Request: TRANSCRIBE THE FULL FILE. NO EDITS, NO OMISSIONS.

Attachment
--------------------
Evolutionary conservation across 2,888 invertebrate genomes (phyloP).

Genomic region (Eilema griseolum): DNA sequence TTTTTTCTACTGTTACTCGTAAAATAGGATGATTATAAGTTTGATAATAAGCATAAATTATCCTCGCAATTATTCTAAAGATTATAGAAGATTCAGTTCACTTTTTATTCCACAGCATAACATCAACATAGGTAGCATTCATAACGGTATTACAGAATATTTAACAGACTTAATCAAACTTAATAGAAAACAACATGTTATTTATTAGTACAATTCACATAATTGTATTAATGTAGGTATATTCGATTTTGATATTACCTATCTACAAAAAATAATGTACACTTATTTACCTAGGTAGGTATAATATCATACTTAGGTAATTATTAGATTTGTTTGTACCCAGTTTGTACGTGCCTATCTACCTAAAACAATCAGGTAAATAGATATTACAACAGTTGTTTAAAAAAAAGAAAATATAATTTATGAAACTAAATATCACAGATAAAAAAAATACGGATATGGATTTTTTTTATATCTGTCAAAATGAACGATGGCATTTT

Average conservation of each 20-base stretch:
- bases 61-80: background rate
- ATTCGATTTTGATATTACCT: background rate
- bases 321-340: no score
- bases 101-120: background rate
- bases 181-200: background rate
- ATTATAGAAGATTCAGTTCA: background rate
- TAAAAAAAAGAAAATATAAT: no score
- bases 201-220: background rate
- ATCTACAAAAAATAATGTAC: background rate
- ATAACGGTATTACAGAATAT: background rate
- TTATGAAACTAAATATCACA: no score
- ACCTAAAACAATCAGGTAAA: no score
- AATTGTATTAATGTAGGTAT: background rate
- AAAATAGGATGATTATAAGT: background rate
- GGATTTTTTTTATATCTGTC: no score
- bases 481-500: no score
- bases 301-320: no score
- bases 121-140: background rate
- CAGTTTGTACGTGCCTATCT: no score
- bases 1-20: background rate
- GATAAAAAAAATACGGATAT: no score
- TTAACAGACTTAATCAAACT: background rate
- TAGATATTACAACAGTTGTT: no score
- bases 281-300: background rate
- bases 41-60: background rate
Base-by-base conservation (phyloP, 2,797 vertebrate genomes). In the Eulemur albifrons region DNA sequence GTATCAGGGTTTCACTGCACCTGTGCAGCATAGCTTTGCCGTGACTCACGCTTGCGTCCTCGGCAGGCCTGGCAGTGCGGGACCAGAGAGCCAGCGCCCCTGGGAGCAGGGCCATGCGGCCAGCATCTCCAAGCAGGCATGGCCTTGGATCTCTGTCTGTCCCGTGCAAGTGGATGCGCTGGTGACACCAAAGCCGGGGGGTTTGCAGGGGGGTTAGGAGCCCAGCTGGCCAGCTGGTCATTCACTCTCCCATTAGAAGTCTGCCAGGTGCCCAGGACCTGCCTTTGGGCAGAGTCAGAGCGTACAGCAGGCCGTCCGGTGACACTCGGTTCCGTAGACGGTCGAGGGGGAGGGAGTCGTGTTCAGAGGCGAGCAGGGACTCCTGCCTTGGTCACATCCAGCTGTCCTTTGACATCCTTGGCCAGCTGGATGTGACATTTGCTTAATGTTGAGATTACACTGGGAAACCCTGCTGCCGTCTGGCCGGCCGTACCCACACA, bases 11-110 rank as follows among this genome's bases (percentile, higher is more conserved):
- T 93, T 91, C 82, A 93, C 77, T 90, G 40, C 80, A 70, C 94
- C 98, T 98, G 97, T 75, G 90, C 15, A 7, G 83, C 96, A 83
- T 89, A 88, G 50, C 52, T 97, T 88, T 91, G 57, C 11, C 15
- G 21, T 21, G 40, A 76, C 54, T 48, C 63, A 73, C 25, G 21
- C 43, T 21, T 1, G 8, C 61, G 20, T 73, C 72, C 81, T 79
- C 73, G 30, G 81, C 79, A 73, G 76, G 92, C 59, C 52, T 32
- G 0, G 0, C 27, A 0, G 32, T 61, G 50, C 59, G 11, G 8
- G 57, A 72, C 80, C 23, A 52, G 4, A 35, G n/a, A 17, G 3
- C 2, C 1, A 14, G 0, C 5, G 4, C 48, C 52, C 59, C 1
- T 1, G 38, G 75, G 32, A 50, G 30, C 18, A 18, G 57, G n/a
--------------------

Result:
Evolutionary conservation across 2,888 invertebrate genomes (phyloP).

Genomic region (Eilema griseolum): DNA sequence TTTTTTCTACTGTTACTCGTAAAATAGGATGATTATAAGTTTGATAATAAGCATAAATTATCCTCGCAATTATTCTAAAGATTATAGAAGATTCAGTTCACTTTTTATTCCACAGCATAACATCAACATAGGTAGCATTCATAACGGTATTACAGAATATTTAACAGACTTAATCAAACTTAATAGAAAACAACATGTTATTTATTAGTACAATTCACATAATTGTATTAATGTAGGTATATTCGATTTTGATATTACCTATCTACAAAAAATAATGTACACTTATTTACCTAGGTAGGTATAATATCATACTTAGGTAATTATTAGATTTGTTTGTACCCAGTTTGTACGTGCCTATCTACCTAAAACAATCAGGTAAATAGATATTACAACAGTTGTTTAAAAAAAAGAAAATATAATTTATGAAACTAAATATCACAGATAAAAAAAATACGGATATGGATTTTTTTTATATCTGTCAAAATGAACGATGGCATTTT

Average conservation of each 20-base stretch:
- bases 61-80: background rate
- ATTCGATTTTGATATTACCT: background rate
- bases 321-340: no score
- bases 101-120: background rate
- bases 181-200: background rate
- ATTATAGAAGATTCAGTTCA: background rate
- TAAAAAAAAGAAAATATAAT: no score
- bases 201-220: background rate
- ATCTACAAAAAATAATGTAC: background rate
- ATAACGGTATTACAGAATAT: background rate
- TTATGAAACTAAATATCACA: no score
- ACCTAAAACAATCAGGTAAA: no score
- AATTGTATTAATGTAGGTAT: background rate
- AAAATAGGATGATTATAAGT: background rate
- GGATTTTTTTTATATCTGTC: no score
- bases 481-500: no score
- bases 301-320: no score
- bases 121-140: background rate
- CAGTTTGTACGTGCCTATCT: no score
- bases 1-20: background rate
- GATAAAAAAAATACGGATAT: no score
- TTAACAGACTTAATCAAACT: background rate
- TAGATATTACAACAGTTGTT: no score
- bases 281-300: background rate
- bases 41-60: background rate
Base-by-base conservation (phyloP, 2,797 vertebrate genomes). In the Eulemur albifrons region DNA sequence GTATCAGGGTTTCACTGCACCTGTGCAGCATAGCTTTGCCGTGACTCACGCTTGCGTCCTCGGCAGGCCTGGCAGTGCGGGACCAGAGAGCCAGCGCCCCTGGGAGCAGGGCCATGCGGCCAGCATCTCCAAGCAGGCATGGCCTTGGATCTCTGTCTGTCCCGTGCAAGTGGATGCGCTGGTGACACCAAAGCCGGGGGGTTTGCAGGGGGGTTAGGAGCCCAGCTGGCCAGCTGGTCATTCACTCTCCCATTAGAAGTCTGCCAGGTGCCCAGGACCTGCCTTTGGGCAGAGTCAGAGCGTACAGCAGGCCGTCCGGTGACACTCGGTTCCGTAGACGGTCGAGGGGGAGGGAGTCGTGTTCAGAGGCGAGCAGGGACTCCTGCCTTGGTCACATCCAGCTGTCCTTTGACATCCTTGGCCAGCTGGATGTGACATTTGCTTAATGTTGAGATTACACTGGGAAACCCTGCTGCCGTCTGGCCGGCCGTACCCACACA, bases 11-110 rank as follows among this genome's bases (percentile, higher is more conserved):
- T 93, T 91, C 82, A 93, C 77, T 90, G 40, C 80, A 70, C 94
- C 98, T 98, G 97, T 75, G 90, C 15, A 7, G 83, C 96, A 83
- T 89, A 88, G 50, C 52, T 97, T 88, T 91, G 57, C 11, C 15
- G 21, T 21, G 40, A 76, C 54, T 48, C 63, A 73, C 25, G 21
- C 43, T 21, T 1, G 8, C 61, G 20, T 73, C 72, C 81, T 79
- C 73, G 30, G 81, C 79, A 73, G 76, G 92, C 59, C 52, T 32
- G 0, G 0, C 27, A 0, G 32, T 61, G 50, C 59, G 11, G 8
- G 57, A 72, C 80, C 23, A 52, G 4, A 35, G n/a, A 17, G 3
- C 2, C 1, A 14, G 0, C 5, G 4, C 48, C 52, C 59, C 1
- T 1, G 38, G 75, G 32, A 50, G 30, C 18, A 18, G 57, G n/a